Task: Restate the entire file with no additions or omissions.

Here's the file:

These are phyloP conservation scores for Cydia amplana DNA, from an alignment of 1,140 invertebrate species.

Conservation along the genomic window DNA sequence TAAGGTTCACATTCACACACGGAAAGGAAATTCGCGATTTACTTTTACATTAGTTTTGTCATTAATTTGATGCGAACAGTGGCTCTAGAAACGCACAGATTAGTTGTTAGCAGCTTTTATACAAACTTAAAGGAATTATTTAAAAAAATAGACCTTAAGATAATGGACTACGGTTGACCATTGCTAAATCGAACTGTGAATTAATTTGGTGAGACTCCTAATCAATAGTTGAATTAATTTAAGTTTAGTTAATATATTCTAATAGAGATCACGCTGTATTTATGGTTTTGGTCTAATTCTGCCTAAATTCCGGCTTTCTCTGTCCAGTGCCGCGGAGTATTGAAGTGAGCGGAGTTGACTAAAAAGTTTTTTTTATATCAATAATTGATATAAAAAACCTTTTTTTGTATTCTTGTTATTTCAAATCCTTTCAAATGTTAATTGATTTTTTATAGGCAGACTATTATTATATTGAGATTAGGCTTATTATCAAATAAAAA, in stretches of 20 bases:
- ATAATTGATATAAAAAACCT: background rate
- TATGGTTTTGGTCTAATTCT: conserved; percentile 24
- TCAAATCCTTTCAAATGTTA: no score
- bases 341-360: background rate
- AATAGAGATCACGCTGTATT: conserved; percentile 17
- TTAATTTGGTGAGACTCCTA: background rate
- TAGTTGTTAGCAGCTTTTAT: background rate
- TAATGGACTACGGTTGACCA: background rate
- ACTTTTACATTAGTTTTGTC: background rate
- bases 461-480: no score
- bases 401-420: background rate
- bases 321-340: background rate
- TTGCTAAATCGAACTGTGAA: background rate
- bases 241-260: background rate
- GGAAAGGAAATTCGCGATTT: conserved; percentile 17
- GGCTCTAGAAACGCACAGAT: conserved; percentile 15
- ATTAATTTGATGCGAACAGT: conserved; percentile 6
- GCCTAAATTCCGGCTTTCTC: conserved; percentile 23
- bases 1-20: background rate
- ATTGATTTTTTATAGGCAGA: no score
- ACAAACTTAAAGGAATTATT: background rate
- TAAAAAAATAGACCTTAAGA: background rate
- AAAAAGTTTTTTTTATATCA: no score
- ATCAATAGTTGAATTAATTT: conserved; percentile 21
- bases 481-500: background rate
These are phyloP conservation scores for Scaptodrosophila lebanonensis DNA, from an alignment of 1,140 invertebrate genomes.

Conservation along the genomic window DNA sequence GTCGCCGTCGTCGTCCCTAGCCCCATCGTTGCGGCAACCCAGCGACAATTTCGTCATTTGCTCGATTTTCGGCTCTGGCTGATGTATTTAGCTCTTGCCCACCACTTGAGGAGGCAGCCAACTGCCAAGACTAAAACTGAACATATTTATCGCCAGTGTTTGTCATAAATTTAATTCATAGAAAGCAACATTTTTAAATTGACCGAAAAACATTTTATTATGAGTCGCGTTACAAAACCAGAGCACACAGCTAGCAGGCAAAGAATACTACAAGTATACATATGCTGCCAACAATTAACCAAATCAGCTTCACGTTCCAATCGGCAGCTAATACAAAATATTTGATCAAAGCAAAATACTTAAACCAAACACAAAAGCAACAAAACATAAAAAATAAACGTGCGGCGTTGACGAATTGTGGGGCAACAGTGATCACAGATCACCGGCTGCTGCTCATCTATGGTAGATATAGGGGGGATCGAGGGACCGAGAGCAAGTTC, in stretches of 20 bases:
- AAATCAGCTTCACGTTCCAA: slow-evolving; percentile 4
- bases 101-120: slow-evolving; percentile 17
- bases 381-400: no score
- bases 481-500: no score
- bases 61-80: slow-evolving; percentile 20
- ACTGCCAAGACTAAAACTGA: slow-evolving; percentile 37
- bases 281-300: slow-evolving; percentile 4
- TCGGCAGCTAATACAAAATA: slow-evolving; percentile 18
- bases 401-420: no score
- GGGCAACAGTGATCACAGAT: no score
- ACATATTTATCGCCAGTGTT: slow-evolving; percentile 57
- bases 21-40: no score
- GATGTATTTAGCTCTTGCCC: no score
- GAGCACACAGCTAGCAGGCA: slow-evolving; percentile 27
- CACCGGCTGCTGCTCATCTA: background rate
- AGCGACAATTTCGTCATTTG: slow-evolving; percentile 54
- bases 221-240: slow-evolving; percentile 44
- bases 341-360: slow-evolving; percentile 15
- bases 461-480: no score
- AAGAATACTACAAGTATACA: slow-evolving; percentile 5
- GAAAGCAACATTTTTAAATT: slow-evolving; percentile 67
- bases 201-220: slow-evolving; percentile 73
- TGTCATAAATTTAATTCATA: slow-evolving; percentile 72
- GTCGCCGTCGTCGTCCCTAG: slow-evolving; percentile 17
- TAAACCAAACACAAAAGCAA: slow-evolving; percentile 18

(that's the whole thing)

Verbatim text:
These are phyloP conservation scores for Cydia amplana DNA, from an alignment of 1,140 invertebrate species.

Conservation along the genomic window DNA sequence TAAGGTTCACATTCACACACGGAAAGGAAATTCGCGATTTACTTTTACATTAGTTTTGTCATTAATTTGATGCGAACAGTGGCTCTAGAAACGCACAGATTAGTTGTTAGCAGCTTTTATACAAACTTAAAGGAATTATTTAAAAAAATAGACCTTAAGATAATGGACTACGGTTGACCATTGCTAAATCGAACTGTGAATTAATTTGGTGAGACTCCTAATCAATAGTTGAATTAATTTAAGTTTAGTTAATATATTCTAATAGAGATCACGCTGTATTTATGGTTTTGGTCTAATTCTGCCTAAATTCCGGCTTTCTCTGTCCAGTGCCGCGGAGTATTGAAGTGAGCGGAGTTGACTAAAAAGTTTTTTTTATATCAATAATTGATATAAAAAACCTTTTTTTGTATTCTTGTTATTTCAAATCCTTTCAAATGTTAATTGATTTTTTATAGGCAGACTATTATTATATTGAGATTAGGCTTATTATCAAATAAAAA, in stretches of 20 bases:
- ATAATTGATATAAAAAACCT: background rate
- TATGGTTTTGGTCTAATTCT: conserved; percentile 24
- TCAAATCCTTTCAAATGTTA: no score
- bases 341-360: background rate
- AATAGAGATCACGCTGTATT: conserved; percentile 17
- TTAATTTGGTGAGACTCCTA: background rate
- TAGTTGTTAGCAGCTTTTAT: background rate
- TAATGGACTACGGTTGACCA: background rate
- ACTTTTACATTAGTTTTGTC: background rate
- bases 461-480: no score
- bases 401-420: background rate
- bases 321-340: background rate
- TTGCTAAATCGAACTGTGAA: background rate
- bases 241-260: background rate
- GGAAAGGAAATTCGCGATTT: conserved; percentile 17
- GGCTCTAGAAACGCACAGAT: conserved; percentile 15
- ATTAATTTGATGCGAACAGT: conserved; percentile 6
- GCCTAAATTCCGGCTTTCTC: conserved; percentile 23
- bases 1-20: background rate
- ATTGATTTTTTATAGGCAGA: no score
- ACAAACTTAAAGGAATTATT: background rate
- TAAAAAAATAGACCTTAAGA: background rate
- AAAAAGTTTTTTTTATATCA: no score
- ATCAATAGTTGAATTAATTT: conserved; percentile 21
- bases 481-500: background rate
These are phyloP conservation scores for Scaptodrosophila lebanonensis DNA, from an alignment of 1,140 invertebrate genomes.

Conservation along the genomic window DNA sequence GTCGCCGTCGTCGTCCCTAGCCCCATCGTTGCGGCAACCCAGCGACAATTTCGTCATTTGCTCGATTTTCGGCTCTGGCTGATGTATTTAGCTCTTGCCCACCACTTGAGGAGGCAGCCAACTGCCAAGACTAAAACTGAACATATTTATCGCCAGTGTTTGTCATAAATTTAATTCATAGAAAGCAACATTTTTAAATTGACCGAAAAACATTTTATTATGAGTCGCGTTACAAAACCAGAGCACACAGCTAGCAGGCAAAGAATACTACAAGTATACATATGCTGCCAACAATTAACCAAATCAGCTTCACGTTCCAATCGGCAGCTAATACAAAATATTTGATCAAAGCAAAATACTTAAACCAAACACAAAAGCAACAAAACATAAAAAATAAACGTGCGGCGTTGACGAATTGTGGGGCAACAGTGATCACAGATCACCGGCTGCTGCTCATCTATGGTAGATATAGGGGGGATCGAGGGACCGAGAGCAAGTTC, in stretches of 20 bases:
- AAATCAGCTTCACGTTCCAA: slow-evolving; percentile 4
- bases 101-120: slow-evolving; percentile 17
- bases 381-400: no score
- bases 481-500: no score
- bases 61-80: slow-evolving; percentile 20
- ACTGCCAAGACTAAAACTGA: slow-evolving; percentile 37
- bases 281-300: slow-evolving; percentile 4
- TCGGCAGCTAATACAAAATA: slow-evolving; percentile 18
- bases 401-420: no score
- GGGCAACAGTGATCACAGAT: no score
- ACATATTTATCGCCAGTGTT: slow-evolving; percentile 57
- bases 21-40: no score
- GATGTATTTAGCTCTTGCCC: no score
- GAGCACACAGCTAGCAGGCA: slow-evolving; percentile 27
- CACCGGCTGCTGCTCATCTA: background rate
- AGCGACAATTTCGTCATTTG: slow-evolving; percentile 54
- bases 221-240: slow-evolving; percentile 44
- bases 341-360: slow-evolving; percentile 15
- bases 461-480: no score
- AAGAATACTACAAGTATACA: slow-evolving; percentile 5
- GAAAGCAACATTTTTAAATT: slow-evolving; percentile 67
- bases 201-220: slow-evolving; percentile 73
- TGTCATAAATTTAATTCATA: slow-evolving; percentile 72
- GTCGCCGTCGTCGTCCCTAG: slow-evolving; percentile 17
- TAAACCAAACACAAAAGCAA: slow-evolving; percentile 18